Cancer Immunology, Immunotherapy

, Volume 51, Issue 10, pp 539–546

Randomized trial of adoptive transfer of melanoma tumor-infiltrating lymphocytes as adjuvant therapy for stage III melanoma

  • Brigitte Dréno
  • Jean-Michel Nguyen
  • Amir Khammari
  • Marie Pandolfino
  • Marie Tessier
  • Sylvain Bercegeay
  • Alain Cassidanius
  • Philippe Lemarre
  • Sylviane Billaudel
  • Nathalie Labarrière
  • Francine Jotereau
Original Article

DOI: 10.1007/s00262-002-0315-1

Cite this article as:
Dréno, B., Nguyen, JM., Khammari, A. et al. Cancer Immunol Immunother (2002) 51: 539. doi:10.1007/s00262-002-0315-1

Abstract.

The aim of this study was to demonstrate the interest of using tumor-infiltrating lymphocytes (TIL) as adjuvant therapy for stage III (regional lymph nodes) melanoma. After lymph node excision, patients without any detectable metastases were randomly assigned to receive either TIL plus interleukin-2 (IL-2) for 2 months, or IL-2 only. The primary endpoint was determination of the duration of the relapse-free interval. Eighty-eight patients determined as eligible for treatment were enrolled in the study. After a median follow-up of 46.9 months, for the study population the analysis did not show a significant extension of the relapse-free interval or overall survival. However, a significant interaction (P<0.001) was found between the treatment and the number of invaded lymph nodes. In the group with only one invaded lymph node, the estimated relapse rate was significantly lower (Padjusted=0.0285) and the overall survival was increased (Padjusted=0.039) in the TIL+IL-2 arm compared with the IL-2 only arm. No differences between the two arms, either as regards the duration of disease-free survival or overall survival, were noted in the group with more than one invaded lymph node whatever the number of invaded lymph nodes. Treatment was compatible with normal daily activity. This study demonstrates for the first time that the efficiency of TIL in stage III melanoma (AJCC) is directly related to the number of invaded lymph nodes, indicating that tumor burden might be a crucial factor in the efficacy and/or in vitro expansion of T cells specific for autologous tumor antigen, a finding which could be of value in future vaccine development for the treatment of melanoma.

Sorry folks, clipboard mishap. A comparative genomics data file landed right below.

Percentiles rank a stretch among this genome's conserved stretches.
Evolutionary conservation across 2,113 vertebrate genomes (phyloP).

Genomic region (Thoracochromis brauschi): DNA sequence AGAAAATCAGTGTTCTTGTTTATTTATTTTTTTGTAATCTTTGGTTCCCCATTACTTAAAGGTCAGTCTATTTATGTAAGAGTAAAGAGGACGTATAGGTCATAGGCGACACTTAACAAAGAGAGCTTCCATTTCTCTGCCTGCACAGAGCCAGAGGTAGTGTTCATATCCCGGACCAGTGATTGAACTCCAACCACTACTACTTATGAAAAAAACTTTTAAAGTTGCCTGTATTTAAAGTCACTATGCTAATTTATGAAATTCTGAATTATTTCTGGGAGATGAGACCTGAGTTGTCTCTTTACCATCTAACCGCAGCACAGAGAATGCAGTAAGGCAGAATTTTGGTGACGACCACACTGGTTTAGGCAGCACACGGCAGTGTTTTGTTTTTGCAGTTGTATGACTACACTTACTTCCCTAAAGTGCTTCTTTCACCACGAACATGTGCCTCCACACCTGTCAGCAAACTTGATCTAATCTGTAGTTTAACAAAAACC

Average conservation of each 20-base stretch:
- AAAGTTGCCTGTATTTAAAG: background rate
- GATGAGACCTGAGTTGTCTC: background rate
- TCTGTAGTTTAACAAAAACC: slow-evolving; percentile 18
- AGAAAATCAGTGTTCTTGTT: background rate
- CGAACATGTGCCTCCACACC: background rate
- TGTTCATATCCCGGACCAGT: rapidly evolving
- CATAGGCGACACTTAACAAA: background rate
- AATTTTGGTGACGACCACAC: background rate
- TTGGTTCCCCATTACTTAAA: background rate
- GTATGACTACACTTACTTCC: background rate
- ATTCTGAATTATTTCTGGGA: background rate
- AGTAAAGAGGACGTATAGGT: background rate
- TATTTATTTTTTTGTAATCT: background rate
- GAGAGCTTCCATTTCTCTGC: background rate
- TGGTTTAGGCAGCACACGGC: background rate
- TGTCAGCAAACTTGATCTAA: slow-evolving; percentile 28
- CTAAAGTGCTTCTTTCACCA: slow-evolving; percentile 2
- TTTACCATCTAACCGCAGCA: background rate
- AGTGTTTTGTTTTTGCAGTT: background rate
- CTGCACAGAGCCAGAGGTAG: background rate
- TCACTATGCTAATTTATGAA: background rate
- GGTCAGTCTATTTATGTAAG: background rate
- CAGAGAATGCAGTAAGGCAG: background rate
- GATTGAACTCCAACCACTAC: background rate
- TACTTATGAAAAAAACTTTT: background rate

Adjuvant therapy Immunotherapy Melanoma 

Copyright information

© Springer-Verlag 2002

Authors and Affiliations

  • Brigitte Dréno
    • 1
  • Jean-Michel Nguyen
    • 2
  • Amir Khammari
    • 1
  • Marie Pandolfino
    • 3
  • Marie Tessier
    • 1
  • Sylvain Bercegeay
    • 3
  • Alain Cassidanius
    • 3
  • Philippe Lemarre
    • 3
  • Sylviane Billaudel
    • 4
  • Nathalie Labarrière
    • 5
  • Francine Jotereau
    • 5
  1. 1.Skin Cancer Unit, CHR Hôtel Dieu, Nantes, Place Alexis Ricordeau, 44093 Nantes Cedex 01, France
  2. 2.PIMESP, CHR Nantes, Hôpital St. Jacques, 85, rue St. Jacques, 44093 Nantes, France
  3. 3.Cellular and Genetic Therapy Unit, CHR Nantes, 9 Quai Moncousu, 44093 Nantes, France
  4. 4.Department of Virology, CHU Nantes, Place Alexis Ricordeau, 44093 Nantes, France
  5. 5.INSERM U463 Nantes, 9 Quai Moncousu, 44093 Nantes, France